Boko Haram


2002-2004:  The genesis of the Nigerian Taliban in Yobe took place.

2003-2004:  Disturbances in Kanamma and Gwoza were attributed to Boko Haram.

2009 (July 26-29):  Boko Haram revolted; founder Muhammad Yusuf was killed.

2010 (September 7):  A prison break, the foundation of militant Boko Haram, and the ascendancy of Shekau took place.

2011 (June 16):  The suicide bombing of police GHQ in Abuja occurred.

2011 (August 26):  The suicide bombing of U.N. headquarters in Abuja occurred.

2012 (December 25):  Boko Haram attacked churches, killing at least twenty-seven in Maiduguri and Potiskum.

2013 (September):  A major Nigerian military offensive against Boko Haram was undertaken.

2014 (February 14):  121 Christian villagers in Borno state were massacred, beginning the large-scale Boko Haram massacres.

2014 (April 15):  Approximately 276 schoolgirls were kidnapped from Chibok.

2014 (June 2):  Approximately 200 Christians were massacred in and around Gwoza.

2014 (November 28):  At least 120 people were killed by suicide bombing and gunfire at the Kano major mosque.

2015 (January 3-7):  The Baga massacre occurred; approximately 2000 people killed near Lake Chad.

2015 (January 31-February 1):  The final attack on Maiduguri took place; this was a high-point for Boko Haram political control.

2015 (March 8):  Boko Haram pledged allegiance to Islamic State and changed its name to Wilayat Gharb Ifriqiya.


Boko Haram is a Salafi-jihadi organization, whose true name until the organization swore allegiance to the Islamic State in March 2015, was Jami`at Ahl al-Sunna li-l-Da`wa wa-l-Jihad (The Gathering of the People of the Sunna for Missionization and Fighting). It is now known as Wilayat Gharb Ifriqiya (State of West Africa). The name Boko Haram means “Western Education is Forbidden,” aname accorded to the group by Nigerians, and by which it still is popularly known.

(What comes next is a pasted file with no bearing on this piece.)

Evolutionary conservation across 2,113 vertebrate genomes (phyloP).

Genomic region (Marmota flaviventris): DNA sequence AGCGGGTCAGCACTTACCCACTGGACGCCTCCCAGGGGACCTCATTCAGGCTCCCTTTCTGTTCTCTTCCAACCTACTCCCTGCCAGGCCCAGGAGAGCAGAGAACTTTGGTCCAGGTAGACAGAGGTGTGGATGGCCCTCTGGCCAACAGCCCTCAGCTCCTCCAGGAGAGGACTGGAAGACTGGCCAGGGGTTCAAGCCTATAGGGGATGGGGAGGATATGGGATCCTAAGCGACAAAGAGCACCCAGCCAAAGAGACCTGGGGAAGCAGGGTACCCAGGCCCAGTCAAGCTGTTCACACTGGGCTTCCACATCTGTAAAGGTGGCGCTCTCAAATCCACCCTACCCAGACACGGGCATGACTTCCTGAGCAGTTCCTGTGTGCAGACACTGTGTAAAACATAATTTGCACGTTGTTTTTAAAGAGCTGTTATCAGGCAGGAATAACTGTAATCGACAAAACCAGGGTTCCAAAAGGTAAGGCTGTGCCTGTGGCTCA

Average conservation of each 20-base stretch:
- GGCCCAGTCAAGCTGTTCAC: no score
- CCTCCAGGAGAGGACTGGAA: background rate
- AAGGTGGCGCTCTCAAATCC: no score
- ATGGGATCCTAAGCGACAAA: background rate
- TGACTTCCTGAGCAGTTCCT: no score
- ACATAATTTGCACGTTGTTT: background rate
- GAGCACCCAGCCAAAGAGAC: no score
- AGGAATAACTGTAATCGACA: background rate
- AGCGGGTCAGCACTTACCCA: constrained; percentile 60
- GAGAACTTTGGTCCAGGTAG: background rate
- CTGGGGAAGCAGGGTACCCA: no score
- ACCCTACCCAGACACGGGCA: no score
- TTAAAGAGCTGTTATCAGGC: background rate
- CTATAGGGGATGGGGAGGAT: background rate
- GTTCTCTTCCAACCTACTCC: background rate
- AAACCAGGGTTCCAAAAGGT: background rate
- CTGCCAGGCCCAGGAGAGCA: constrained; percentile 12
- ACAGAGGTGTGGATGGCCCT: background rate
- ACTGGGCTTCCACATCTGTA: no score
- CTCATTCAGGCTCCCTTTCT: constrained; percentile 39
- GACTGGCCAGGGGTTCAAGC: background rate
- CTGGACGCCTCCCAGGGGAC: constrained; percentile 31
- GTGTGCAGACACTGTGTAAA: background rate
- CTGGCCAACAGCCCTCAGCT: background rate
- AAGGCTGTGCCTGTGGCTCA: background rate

The group has two very distinct phases: one under the charismatic leadership of Muhammad Yusuf (d. 2009), who founded the group as a protest against secular education in northern Nigeria, and the second under the flamboyant Abubakar Shakau (whereabouts unknown), who transformed the group into an armed insurrection calling for an Islamic state. A third phase, one in which Boko Haram has been subsumed into the Islamic State (IS), is possibly underway, although thus far it is impossible to draw any final conclusions.

Boko Haram has two basic tactical methods: one, which is individual or small group, and focuses upon individualized terror (assassinations, drive-by shootings, local terror and suicide attacks against local targets), and two, which is massive concerted attacks, usually highly mobile utilizing motorcycles or trucks to attack a given smaller or comparatively less-defended target, and then massacring the target population (or in some cases recently taking them captive). Initially, during the period 2010-2011 Boko Haram favored the first tactical method, and even at the present time still utilizes it. But since the beginning of 2014 Boko Haram has favored the massive attack method. The goal of the secondary method is to create a territorial state.

Although the targets focused upon by Boko Haram have shifted considerably during the last five years, it is possible to make some generalizations. During its first two years (2010-1011), Boko Haram favored local targets that were closely associated with its doctrinal positions. These included attacks on educational and medical facilities, attacks on public-order offenses (from a Muslim point of view), which included bars, gambling establishments, marketplaces where the selling of non-halal meat took place. Above all others were the targeted assassinations of Muslim religious figures who had opposed the group. A second broad group of targets constituted “vengeance for Muhammad Yusuf” targets; these included security forces or military targets. During this period Boko Haram in its public statements usually emphasized that it demanded justice for the murder of Yusuf, among other demands.

During the period 2011-2013 Boko Haram shifted its targets somewhat. While local terrorism of the type described abovecontinued, the group projected its power into two areas: the Fulani-Hausa heartland around Kano and Zaria (north-central Nigeria), and the Middle Belt, most especially the flash-point city of Jos. There are frequent clashes between Christians and Muslims in Jos; Kaduna, capital of the major Middle Belt state, and most especially in the federal capital of Abuja. These attacks were mostly spectacular in nature, and many of them were suicide attacks on very distinctive locations (churches, government buildings, Army bases) that obviously were chosen for their symbolic value. Churches and Christian locations were often attacked on Sundays or at other key Christian holidays, such as Christmas and Easter, again in order to maximize the casualties and symbolism.